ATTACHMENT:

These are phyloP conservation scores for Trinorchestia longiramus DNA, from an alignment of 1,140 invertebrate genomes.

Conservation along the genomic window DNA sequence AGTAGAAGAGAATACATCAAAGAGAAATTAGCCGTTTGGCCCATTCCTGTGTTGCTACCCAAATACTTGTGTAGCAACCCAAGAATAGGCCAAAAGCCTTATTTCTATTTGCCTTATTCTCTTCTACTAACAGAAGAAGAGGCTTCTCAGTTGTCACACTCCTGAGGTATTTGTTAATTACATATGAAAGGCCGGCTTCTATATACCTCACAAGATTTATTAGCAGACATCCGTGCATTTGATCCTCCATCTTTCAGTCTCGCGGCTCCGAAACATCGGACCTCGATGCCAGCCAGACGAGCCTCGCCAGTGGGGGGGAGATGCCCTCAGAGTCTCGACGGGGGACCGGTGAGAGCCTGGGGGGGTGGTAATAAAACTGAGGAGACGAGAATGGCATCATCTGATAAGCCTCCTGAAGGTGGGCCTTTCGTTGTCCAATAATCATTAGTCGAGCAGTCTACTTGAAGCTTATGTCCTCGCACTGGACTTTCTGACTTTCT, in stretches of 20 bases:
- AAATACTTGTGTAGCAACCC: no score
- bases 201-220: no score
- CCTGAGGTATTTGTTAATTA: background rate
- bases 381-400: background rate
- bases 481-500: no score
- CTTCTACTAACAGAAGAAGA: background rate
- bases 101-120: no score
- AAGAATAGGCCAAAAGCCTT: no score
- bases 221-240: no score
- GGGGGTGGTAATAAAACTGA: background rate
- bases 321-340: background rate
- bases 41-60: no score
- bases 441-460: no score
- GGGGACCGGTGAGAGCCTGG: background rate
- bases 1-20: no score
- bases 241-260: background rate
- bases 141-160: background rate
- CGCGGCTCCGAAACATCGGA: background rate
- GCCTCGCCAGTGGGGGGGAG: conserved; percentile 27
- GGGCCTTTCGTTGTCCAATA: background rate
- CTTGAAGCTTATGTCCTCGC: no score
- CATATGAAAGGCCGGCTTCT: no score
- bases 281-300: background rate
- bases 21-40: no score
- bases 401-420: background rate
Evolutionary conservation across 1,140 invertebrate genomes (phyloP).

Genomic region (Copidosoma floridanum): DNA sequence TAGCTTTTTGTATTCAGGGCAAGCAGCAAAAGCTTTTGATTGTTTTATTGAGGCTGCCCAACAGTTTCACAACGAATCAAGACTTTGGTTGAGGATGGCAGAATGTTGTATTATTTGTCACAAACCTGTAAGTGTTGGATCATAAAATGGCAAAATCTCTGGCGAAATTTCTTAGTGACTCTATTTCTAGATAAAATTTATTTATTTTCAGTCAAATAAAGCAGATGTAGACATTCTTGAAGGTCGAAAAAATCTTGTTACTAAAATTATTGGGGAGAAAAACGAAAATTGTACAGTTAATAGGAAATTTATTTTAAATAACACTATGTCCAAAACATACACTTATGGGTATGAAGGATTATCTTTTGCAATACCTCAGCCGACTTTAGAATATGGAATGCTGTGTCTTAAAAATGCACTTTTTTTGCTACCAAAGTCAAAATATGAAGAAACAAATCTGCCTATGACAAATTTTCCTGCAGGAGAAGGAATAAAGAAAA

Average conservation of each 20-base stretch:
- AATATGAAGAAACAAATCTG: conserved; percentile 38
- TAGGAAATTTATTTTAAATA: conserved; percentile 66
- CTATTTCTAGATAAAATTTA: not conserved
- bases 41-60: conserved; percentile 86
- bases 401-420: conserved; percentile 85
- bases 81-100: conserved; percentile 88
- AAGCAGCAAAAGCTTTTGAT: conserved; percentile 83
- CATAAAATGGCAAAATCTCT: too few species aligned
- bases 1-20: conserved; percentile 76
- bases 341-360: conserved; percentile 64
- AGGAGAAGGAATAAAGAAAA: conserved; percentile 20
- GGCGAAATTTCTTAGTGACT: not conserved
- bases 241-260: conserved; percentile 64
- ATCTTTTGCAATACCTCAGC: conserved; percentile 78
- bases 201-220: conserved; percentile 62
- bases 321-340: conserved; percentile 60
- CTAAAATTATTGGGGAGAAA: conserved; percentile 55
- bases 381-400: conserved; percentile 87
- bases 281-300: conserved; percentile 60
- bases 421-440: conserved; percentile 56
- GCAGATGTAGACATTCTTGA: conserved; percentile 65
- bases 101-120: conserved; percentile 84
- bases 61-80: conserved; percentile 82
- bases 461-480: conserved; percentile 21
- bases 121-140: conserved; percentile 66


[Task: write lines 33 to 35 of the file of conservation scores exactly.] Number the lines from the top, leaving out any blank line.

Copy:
- CTATTTCTAGATAAAATTTA: not conserved
- bases 41-60: conserved; percentile 86
- bases 401-420: conserved; percentile 85